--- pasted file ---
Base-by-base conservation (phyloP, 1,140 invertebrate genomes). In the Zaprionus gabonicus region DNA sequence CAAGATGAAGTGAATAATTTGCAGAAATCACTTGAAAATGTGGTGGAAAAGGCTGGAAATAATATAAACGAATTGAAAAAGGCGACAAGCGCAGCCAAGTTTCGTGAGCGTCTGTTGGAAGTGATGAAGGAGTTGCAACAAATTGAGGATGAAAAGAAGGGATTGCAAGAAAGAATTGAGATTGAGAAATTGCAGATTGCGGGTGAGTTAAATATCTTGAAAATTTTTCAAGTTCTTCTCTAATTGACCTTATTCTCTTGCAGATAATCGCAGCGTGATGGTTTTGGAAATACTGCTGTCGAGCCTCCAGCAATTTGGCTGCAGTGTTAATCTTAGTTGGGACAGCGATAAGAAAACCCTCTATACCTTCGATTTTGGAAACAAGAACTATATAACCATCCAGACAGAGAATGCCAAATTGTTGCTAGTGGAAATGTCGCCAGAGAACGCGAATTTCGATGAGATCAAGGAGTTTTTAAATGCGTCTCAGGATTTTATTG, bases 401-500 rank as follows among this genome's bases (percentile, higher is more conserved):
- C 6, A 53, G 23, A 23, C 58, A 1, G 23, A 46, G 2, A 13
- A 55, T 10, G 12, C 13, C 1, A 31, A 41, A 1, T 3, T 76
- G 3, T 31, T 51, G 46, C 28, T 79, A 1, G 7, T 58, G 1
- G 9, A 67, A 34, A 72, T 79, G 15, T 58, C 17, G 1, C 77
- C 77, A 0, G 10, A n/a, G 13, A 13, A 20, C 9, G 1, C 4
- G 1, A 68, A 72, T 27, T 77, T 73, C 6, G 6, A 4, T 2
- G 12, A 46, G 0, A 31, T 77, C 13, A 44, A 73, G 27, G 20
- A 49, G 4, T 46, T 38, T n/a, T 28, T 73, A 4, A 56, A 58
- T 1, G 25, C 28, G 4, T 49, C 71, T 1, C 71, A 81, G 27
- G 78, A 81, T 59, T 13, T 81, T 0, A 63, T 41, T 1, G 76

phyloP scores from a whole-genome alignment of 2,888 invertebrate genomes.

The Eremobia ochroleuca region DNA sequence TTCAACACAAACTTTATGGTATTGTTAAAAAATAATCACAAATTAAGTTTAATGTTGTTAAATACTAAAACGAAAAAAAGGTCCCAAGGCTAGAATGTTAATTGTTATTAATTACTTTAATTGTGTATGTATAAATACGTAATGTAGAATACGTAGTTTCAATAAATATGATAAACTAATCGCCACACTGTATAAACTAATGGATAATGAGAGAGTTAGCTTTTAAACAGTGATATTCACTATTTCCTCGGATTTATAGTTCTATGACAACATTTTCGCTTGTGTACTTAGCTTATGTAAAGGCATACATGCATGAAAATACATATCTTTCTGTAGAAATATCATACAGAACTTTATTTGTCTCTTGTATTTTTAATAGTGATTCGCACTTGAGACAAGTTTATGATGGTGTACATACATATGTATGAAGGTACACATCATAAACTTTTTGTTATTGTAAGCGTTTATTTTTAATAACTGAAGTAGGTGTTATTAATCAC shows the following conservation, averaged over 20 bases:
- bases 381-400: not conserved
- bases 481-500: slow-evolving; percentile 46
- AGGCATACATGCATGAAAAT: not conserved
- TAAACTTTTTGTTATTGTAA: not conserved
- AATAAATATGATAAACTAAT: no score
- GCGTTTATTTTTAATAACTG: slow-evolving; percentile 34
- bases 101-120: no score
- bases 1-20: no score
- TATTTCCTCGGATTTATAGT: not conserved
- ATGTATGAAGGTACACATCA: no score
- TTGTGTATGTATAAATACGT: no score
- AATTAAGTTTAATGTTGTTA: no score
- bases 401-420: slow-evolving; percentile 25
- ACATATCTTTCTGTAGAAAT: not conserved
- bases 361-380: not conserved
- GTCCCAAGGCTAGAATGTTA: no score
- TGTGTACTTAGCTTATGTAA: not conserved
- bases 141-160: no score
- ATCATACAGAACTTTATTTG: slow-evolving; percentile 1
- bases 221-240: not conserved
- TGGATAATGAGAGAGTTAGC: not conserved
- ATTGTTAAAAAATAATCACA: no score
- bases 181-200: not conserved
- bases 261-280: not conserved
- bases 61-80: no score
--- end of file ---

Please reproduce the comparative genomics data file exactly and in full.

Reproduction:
Base-by-base conservation (phyloP, 1,140 invertebrate genomes). In the Zaprionus gabonicus region DNA sequence CAAGATGAAGTGAATAATTTGCAGAAATCACTTGAAAATGTGGTGGAAAAGGCTGGAAATAATATAAACGAATTGAAAAAGGCGACAAGCGCAGCCAAGTTTCGTGAGCGTCTGTTGGAAGTGATGAAGGAGTTGCAACAAATTGAGGATGAAAAGAAGGGATTGCAAGAAAGAATTGAGATTGAGAAATTGCAGATTGCGGGTGAGTTAAATATCTTGAAAATTTTTCAAGTTCTTCTCTAATTGACCTTATTCTCTTGCAGATAATCGCAGCGTGATGGTTTTGGAAATACTGCTGTCGAGCCTCCAGCAATTTGGCTGCAGTGTTAATCTTAGTTGGGACAGCGATAAGAAAACCCTCTATACCTTCGATTTTGGAAACAAGAACTATATAACCATCCAGACAGAGAATGCCAAATTGTTGCTAGTGGAAATGTCGCCAGAGAACGCGAATTTCGATGAGATCAAGGAGTTTTTAAATGCGTCTCAGGATTTTATTG, bases 401-500 rank as follows among this genome's bases (percentile, higher is more conserved):
- C 6, A 53, G 23, A 23, C 58, A 1, G 23, A 46, G 2, A 13
- A 55, T 10, G 12, C 13, C 1, A 31, A 41, A 1, T 3, T 76
- G 3, T 31, T 51, G 46, C 28, T 79, A 1, G 7, T 58, G 1
- G 9, A 67, A 34, A 72, T 79, G 15, T 58, C 17, G 1, C 77
- C 77, A 0, G 10, A n/a, G 13, A 13, A 20, C 9, G 1, C 4
- G 1, A 68, A 72, T 27, T 77, T 73, C 6, G 6, A 4, T 2
- G 12, A 46, G 0, A 31, T 77, C 13, A 44, A 73, G 27, G 20
- A 49, G 4, T 46, T 38, T n/a, T 28, T 73, A 4, A 56, A 58
- T 1, G 25, C 28, G 4, T 49, C 71, T 1, C 71, A 81, G 27
- G 78, A 81, T 59, T 13, T 81, T 0, A 63, T 41, T 1, G 76

phyloP scores from a whole-genome alignment of 2,888 invertebrate genomes.

The Eremobia ochroleuca region DNA sequence TTCAACACAAACTTTATGGTATTGTTAAAAAATAATCACAAATTAAGTTTAATGTTGTTAAATACTAAAACGAAAAAAAGGTCCCAAGGCTAGAATGTTAATTGTTATTAATTACTTTAATTGTGTATGTATAAATACGTAATGTAGAATACGTAGTTTCAATAAATATGATAAACTAATCGCCACACTGTATAAACTAATGGATAATGAGAGAGTTAGCTTTTAAACAGTGATATTCACTATTTCCTCGGATTTATAGTTCTATGACAACATTTTCGCTTGTGTACTTAGCTTATGTAAAGGCATACATGCATGAAAATACATATCTTTCTGTAGAAATATCATACAGAACTTTATTTGTCTCTTGTATTTTTAATAGTGATTCGCACTTGAGACAAGTTTATGATGGTGTACATACATATGTATGAAGGTACACATCATAAACTTTTTGTTATTGTAAGCGTTTATTTTTAATAACTGAAGTAGGTGTTATTAATCAC shows the following conservation, averaged over 20 bases:
- bases 381-400: not conserved
- bases 481-500: slow-evolving; percentile 46
- AGGCATACATGCATGAAAAT: not conserved
- TAAACTTTTTGTTATTGTAA: not conserved
- AATAAATATGATAAACTAAT: no score
- GCGTTTATTTTTAATAACTG: slow-evolving; percentile 34
- bases 101-120: no score
- bases 1-20: no score
- TATTTCCTCGGATTTATAGT: not conserved
- ATGTATGAAGGTACACATCA: no score
- TTGTGTATGTATAAATACGT: no score
- AATTAAGTTTAATGTTGTTA: no score
- bases 401-420: slow-evolving; percentile 25
- ACATATCTTTCTGTAGAAAT: not conserved
- bases 361-380: not conserved
- GTCCCAAGGCTAGAATGTTA: no score
- TGTGTACTTAGCTTATGTAA: not conserved
- bases 141-160: no score
- ATCATACAGAACTTTATTTG: slow-evolving; percentile 1
- bases 221-240: not conserved
- TGGATAATGAGAGAGTTAGC: not conserved
- ATTGTTAAAAAATAATCACA: no score
- bases 181-200: not conserved
- bases 261-280: not conserved
- bases 61-80: no score